Security News

  • Machine learning versus spam


    At Kaspersky Lab, machine learning can be found in a number of different areas, especially when dealing with the interesting task of spam detection. This particular task is in fact much more challenging than it appears to be at first glance.
  • Deceive in order to detect


    In addition to the basic methods and technologies developed to protect corporate networks, there are interactive methods of protection that not only detect an intruder in the infrastructure but also, under certain conditions, receive real-time information about their activities in the corporate network.
  • Do web injections exist for Android?


    Man-in-the-Browser (MITB) attacks can be implemented using various means, including malicious DLLs, rogue extensions, or more complicated malicious code injected into pages in the browser. We're often asked if there are any web injection attacks for Android devices. This is our attempt to investigate and give as full an answer as possible.
  • The “EyePyramid” attacks


    On January 10, 2017, a court order was declassified by the Italian police, in regards to a chain of cyberattacks directed at top Italian government members and institutions. The attacks leveraged a malware named "EyePyramid" to target a dozen politicians, bankers, prominent freemasons and law enforcement personalities in Italy.
  • Holiday 2016 financial cyberthreats overview


    Last November we conducted a brief analysis of the threat landscape over the holiday period – from October to December in 2014 and 2015. And we made the following prognosis: the same holiday period in 2016 will see a spike in cyberattacks. Now that the holidays are over, it is time to find out how accurate that prediction was.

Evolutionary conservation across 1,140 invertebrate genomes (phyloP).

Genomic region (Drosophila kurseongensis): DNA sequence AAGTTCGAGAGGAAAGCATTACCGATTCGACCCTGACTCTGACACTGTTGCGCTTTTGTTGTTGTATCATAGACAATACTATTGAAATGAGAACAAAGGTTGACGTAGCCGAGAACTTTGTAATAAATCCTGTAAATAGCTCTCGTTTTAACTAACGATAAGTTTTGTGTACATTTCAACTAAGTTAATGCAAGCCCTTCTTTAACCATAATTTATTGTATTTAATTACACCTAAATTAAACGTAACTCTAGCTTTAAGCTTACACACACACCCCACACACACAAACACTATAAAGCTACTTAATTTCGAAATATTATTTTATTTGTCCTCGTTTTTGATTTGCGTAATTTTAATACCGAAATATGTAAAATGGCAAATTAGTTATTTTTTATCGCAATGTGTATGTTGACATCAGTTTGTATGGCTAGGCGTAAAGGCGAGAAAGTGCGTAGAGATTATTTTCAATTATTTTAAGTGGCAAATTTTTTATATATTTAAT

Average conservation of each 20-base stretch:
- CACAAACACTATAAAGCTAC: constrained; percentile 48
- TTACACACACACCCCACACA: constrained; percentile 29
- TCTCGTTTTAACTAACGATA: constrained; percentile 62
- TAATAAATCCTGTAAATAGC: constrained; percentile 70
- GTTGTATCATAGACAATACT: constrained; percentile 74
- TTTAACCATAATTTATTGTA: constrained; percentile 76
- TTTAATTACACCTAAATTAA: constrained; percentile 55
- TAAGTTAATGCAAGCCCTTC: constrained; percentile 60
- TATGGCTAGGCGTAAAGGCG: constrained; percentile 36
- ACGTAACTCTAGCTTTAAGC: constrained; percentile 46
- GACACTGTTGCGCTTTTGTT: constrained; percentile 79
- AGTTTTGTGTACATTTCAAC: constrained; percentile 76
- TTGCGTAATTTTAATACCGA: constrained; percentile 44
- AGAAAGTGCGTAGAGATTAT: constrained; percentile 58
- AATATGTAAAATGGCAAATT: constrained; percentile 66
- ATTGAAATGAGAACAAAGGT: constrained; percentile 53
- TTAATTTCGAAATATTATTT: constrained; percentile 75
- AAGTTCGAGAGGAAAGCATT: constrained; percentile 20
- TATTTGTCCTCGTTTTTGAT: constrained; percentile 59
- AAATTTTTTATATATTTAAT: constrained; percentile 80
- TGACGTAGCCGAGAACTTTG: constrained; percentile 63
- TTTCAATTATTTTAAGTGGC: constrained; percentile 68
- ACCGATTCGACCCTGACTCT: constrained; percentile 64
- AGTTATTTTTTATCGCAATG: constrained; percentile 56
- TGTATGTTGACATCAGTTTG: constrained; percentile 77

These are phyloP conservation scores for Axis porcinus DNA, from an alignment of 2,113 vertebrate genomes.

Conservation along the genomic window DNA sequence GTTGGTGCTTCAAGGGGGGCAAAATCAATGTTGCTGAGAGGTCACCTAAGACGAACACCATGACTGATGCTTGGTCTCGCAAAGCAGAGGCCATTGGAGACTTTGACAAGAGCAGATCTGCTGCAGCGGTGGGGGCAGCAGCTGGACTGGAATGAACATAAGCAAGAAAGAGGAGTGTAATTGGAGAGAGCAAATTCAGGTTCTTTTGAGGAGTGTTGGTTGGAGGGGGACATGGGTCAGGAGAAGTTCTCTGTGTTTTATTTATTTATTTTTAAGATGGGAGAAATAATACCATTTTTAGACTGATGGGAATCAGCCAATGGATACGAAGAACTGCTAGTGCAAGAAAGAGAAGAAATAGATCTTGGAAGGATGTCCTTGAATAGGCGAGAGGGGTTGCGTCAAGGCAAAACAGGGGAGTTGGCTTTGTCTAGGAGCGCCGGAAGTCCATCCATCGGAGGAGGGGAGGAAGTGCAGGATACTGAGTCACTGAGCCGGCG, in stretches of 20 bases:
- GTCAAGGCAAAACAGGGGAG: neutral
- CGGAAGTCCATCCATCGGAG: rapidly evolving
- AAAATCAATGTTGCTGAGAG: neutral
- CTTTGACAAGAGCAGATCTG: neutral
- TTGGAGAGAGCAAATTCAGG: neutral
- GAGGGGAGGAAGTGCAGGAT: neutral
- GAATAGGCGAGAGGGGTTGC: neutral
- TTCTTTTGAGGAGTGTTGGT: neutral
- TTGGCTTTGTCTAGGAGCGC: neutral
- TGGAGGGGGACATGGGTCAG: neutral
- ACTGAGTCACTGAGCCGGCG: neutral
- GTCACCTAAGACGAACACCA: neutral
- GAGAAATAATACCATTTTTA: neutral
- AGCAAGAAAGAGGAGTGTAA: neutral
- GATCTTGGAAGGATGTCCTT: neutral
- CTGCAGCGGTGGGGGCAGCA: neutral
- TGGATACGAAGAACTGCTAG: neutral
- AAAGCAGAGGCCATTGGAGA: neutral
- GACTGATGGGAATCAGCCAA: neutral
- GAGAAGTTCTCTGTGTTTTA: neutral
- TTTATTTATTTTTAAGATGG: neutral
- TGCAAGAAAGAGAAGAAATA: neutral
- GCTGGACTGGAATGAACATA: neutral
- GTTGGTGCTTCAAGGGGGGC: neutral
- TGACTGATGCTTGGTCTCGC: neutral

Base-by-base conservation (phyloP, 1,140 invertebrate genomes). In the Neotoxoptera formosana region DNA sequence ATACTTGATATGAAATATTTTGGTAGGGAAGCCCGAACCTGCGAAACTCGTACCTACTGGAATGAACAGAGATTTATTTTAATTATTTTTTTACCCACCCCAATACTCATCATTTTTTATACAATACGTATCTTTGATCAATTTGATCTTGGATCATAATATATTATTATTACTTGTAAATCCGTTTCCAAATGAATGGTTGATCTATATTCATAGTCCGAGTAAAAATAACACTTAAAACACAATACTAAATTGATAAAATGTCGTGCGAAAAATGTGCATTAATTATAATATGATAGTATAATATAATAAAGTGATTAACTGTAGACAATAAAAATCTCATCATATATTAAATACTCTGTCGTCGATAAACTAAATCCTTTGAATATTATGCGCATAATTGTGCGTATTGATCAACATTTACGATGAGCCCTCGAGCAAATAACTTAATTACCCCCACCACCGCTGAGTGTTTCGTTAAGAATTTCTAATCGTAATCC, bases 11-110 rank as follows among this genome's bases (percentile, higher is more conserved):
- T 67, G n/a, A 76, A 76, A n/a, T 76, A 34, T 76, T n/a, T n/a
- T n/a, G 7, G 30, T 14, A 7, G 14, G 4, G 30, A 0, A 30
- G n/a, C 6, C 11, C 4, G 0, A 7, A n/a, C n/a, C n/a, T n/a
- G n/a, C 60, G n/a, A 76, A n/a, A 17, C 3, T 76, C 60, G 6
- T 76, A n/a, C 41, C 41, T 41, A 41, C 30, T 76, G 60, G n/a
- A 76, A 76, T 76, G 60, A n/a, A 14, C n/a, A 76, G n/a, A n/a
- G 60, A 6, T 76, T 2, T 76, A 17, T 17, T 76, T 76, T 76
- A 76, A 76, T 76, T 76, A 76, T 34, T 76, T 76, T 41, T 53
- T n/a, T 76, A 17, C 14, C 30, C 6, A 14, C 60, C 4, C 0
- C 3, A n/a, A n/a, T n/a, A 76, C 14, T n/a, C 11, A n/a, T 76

• How to hunt for rare malware


    At SAS 2017, Global Director of GReAT Costin Raiu and Principal Security Researchers Vitaly Kamluk and Sergey Mineev will provide Yara training for incident response specialists and malware researchers, who need an effective arsenal for finding malware.
  • Update from the chaos – 33c3 in Hamburg


    Every year, the Chaos Communication Congress summons hackers from around the globe, this time again in Hamburg. The four days between Christmas and New year are packed with talks, workshops and events all over the location at the CCH.
  • One-stop-shop: Server steals data then offers it for sale


    While intercepting traffic from a number of infected machines that showed signs of Remote Admin Tool malware known as HawkEye, we stumbled upon an interesting domain. It was registered to a command and control server (C2) which held stolen keylog data from HawkEye RAT victims, but was also being used as a one-stop-shop for purchasing hacking goods.
  • Switcher: Android joins the ‘attack-the-router’ club


    Recently, in our never-ending quest to protect the world from malware, we found a misbehaving Android trojan. Although malware targeting the Android OS stopped being a novelty quite some time ago, this trojan is quite unique. Instead of attacking a user, it attacks the Wi-Fi network the user is connected to, or, to be precise, the wireless router that serves the network.
  • Is Mirai Really as Black as It’s Being Painted?


    The Mirai botnet, which is made up of IoT devices and which was involved in DDoS attacks whose scale broke all possible records, has been extensively covered by the mass media. Given that the botnet's source code has been made publicly available and that the Internet of Things trend is on the rise, no decline in IoT botnet activity should be expected in the near future.

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